Monday, July 18, 2011


Back in the days when I had a New York publisher who thought I was going to be the next big thing, I was invited to the Big Apple and feted.  Dinners were given, parties were thrown, drinks were had.  I was delighted, and truly grateful for all this, and when my editor suggested I might like to go to a fancy, old school cocktail bar it was a choice between the Rainbow Room at the Rockefeller Center, and Windows on the World, in the World Trade Center.

For no particular reason, I chose the Rainbow Room.  It was just great, up on the 65th floor with a cinematic view of Manhattan, and as I recall, helicopters kept buzzing past the windows like giant insects.  I believe I may have ordered a Manhattan cocktail just to feel part of it all.

As we sauntered out, with a happy buzz on, we said, “That was great.  Next time we’ll go to Windows on the World.”  And then I started living in New York, and I still had every intention of going to Windows on the World, but there didn’t seem to be any rush.  I figured it would always be there.  And then there was no Windows on the World anymore, a very tiny part of a much bigger tragedy.

In fact I just discovered (though it happened a while ago) that there’s no Rainbow Room anymore either.  They closed it in 2009 in a welter of scandal about unreasonable rent increases, unpaid bills and tax evasion.  I suppose if I’d really been a regular there, I’d have been aware before now, but it was enough to know, or at least believe, the place was there.  I miss it, even though I only went once.

And frankly that’s how I feel about a lot of bars and restaurants.  We know that all is flux, and that the catering trade is more fluxable than most things.  But I remember feeling a terrible pang a few years back when I heard there was no longer an Eros restaurant in Cambridge.  It was a pretty rough Greek restaurant, mostly for students, but it was the first even vaguely grown up restaurant I ever went to without my parents.  I felt quite the sophisticate, though since I usually ordered moussaka and rhubarb crumble, this was obviously a delusion.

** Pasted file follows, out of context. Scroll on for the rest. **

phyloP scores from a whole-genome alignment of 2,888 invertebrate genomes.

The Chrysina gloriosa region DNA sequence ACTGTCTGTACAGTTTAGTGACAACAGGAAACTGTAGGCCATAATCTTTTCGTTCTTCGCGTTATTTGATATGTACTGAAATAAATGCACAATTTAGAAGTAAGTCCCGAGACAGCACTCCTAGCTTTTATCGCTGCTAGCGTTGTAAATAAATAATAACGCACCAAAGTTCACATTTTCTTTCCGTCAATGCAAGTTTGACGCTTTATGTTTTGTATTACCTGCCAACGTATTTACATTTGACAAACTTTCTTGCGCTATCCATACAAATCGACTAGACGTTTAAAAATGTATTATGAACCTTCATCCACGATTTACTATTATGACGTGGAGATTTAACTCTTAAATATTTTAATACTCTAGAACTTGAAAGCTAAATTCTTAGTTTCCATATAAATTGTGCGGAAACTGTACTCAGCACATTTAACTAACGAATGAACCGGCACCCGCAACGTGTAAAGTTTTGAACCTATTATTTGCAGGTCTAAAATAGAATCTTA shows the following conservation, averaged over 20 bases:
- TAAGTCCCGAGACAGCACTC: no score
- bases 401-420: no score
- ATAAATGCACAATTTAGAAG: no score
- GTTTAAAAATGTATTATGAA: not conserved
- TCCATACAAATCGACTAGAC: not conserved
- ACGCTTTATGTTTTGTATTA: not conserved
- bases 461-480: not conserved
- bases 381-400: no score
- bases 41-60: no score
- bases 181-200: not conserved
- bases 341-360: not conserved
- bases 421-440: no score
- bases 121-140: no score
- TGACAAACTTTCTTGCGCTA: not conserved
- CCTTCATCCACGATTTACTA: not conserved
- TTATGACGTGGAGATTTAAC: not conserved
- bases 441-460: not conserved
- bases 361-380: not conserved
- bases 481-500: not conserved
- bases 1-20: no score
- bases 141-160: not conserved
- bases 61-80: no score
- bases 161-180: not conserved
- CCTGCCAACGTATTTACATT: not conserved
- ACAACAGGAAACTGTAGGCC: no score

Likewise I thought there’d always be a Manzi’s fish restaurant in London.   That’s now been taken over by Fergus Henderson, though there are worse things that could have happened.  The image above shows one of Manzi's mirrors now on sale at an architectural salvage yard.

Marian’s in the East Village (above), which used to win all kinds of awards for best martini in New York, has gone.  The Sonoran CafĂ©, where novelist Steve Erickson took me to lunch on my first week in LA,  closed a couple of years back and the building’s just sitting there empty.  I regard both these closures as personal disappointments.  Meanwhile tons of the world’s mediocre restaurants, you can name them as well as I can, stay in business.

And last week I was walking down Vine Street in Hollywood, a street which is certainly undergoing many spasms of redevelopment and property speculation, and I saw that Molly’s Charbroiled Burger House had closed down.

Now this is a place I’d walked by maybe hundreds of times.  It looked a bit down at heel, just a shack really, but there was something appealing about it.  There were always people sitting on the stools outside and they seemed to be enjoying themselves.   I always thought it would be a great place to go if you wanted a greasy sandwich in the middle of the afternoon, and maybe it was, but I never went there and so I’ll never know.

Now, if I’m reading correctly Robert Lowell’s poem “The Road Not Taken,” he’s saying that you end up in pretty much the same place regardless of the route you take to get there, which I think is essentially true, but I’m willing to consider alternatives.  If the universe can be changed by the flapping of a butterfly’s wing, it can surely be changed by eating a good grilled cheese sandwich.

And just a final strange footnote to the Windows on the World saga.  Improbably, despite the destruction of the Twin Towers, a partial place setting of Windows on the World china survived: it had been taken to the restaurant owner's home for a private event.  I find the salad plate just heartbreakingly beautiful.  It looks like this:

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